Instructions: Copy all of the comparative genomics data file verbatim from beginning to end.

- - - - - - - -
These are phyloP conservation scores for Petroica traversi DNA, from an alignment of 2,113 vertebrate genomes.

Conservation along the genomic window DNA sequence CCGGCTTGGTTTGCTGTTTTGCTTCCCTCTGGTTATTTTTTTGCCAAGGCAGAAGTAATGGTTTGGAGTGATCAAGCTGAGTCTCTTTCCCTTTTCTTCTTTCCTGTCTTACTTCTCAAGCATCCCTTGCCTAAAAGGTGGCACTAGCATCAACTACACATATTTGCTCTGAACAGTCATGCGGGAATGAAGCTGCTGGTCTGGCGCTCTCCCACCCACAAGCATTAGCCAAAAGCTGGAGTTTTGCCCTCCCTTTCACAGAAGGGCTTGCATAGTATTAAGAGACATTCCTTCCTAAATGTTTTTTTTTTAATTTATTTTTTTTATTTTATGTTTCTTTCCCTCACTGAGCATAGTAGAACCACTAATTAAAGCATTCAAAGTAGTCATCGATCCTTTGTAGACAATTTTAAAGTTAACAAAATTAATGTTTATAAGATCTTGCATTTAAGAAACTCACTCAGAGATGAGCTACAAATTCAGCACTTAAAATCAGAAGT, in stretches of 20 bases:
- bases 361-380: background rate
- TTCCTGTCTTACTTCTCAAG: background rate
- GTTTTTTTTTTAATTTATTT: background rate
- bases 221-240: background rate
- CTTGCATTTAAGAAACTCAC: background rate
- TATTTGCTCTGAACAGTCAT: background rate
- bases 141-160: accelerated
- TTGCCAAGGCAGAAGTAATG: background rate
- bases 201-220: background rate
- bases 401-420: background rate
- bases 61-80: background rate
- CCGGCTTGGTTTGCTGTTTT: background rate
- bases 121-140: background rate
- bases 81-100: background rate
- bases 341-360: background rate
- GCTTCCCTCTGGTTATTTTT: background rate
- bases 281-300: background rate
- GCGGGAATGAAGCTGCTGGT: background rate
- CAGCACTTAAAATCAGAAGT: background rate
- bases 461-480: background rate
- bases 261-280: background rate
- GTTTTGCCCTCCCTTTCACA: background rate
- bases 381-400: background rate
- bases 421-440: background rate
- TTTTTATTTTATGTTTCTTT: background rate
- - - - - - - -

These are phyloP conservation scores for Petroica traversi DNA, from an alignment of 2,113 vertebrate genomes.

Conservation along the genomic window DNA sequence CCGGCTTGGTTTGCTGTTTTGCTTCCCTCTGGTTATTTTTTTGCCAAGGCAGAAGTAATGGTTTGGAGTGATCAAGCTGAGTCTCTTTCCCTTTTCTTCTTTCCTGTCTTACTTCTCAAGCATCCCTTGCCTAAAAGGTGGCACTAGCATCAACTACACATATTTGCTCTGAACAGTCATGCGGGAATGAAGCTGCTGGTCTGGCGCTCTCCCACCCACAAGCATTAGCCAAAAGCTGGAGTTTTGCCCTCCCTTTCACAGAAGGGCTTGCATAGTATTAAGAGACATTCCTTCCTAAATGTTTTTTTTTTAATTTATTTTTTTTATTTTATGTTTCTTTCCCTCACTGAGCATAGTAGAACCACTAATTAAAGCATTCAAAGTAGTCATCGATCCTTTGTAGACAATTTTAAAGTTAACAAAATTAATGTTTATAAGATCTTGCATTTAAGAAACTCACTCAGAGATGAGCTACAAATTCAGCACTTAAAATCAGAAGT, in stretches of 20 bases:
- bases 361-380: background rate
- TTCCTGTCTTACTTCTCAAG: background rate
- GTTTTTTTTTTAATTTATTT: background rate
- bases 221-240: background rate
- CTTGCATTTAAGAAACTCAC: background rate
- TATTTGCTCTGAACAGTCAT: background rate
- bases 141-160: accelerated
- TTGCCAAGGCAGAAGTAATG: background rate
- bases 201-220: background rate
- bases 401-420: background rate
- bases 61-80: background rate
- CCGGCTTGGTTTGCTGTTTT: background rate
- bases 121-140: background rate
- bases 81-100: background rate
- bases 341-360: background rate
- GCTTCCCTCTGGTTATTTTT: background rate
- bases 281-300: background rate
- GCGGGAATGAAGCTGCTGGT: background rate
- CAGCACTTAAAATCAGAAGT: background rate
- bases 461-480: background rate
- bases 261-280: background rate
- GTTTTGCCCTCCCTTTCACA: background rate
- bases 381-400: background rate
- bases 421-440: background rate
- TTTTTATTTTATGTTTCTTT: background rate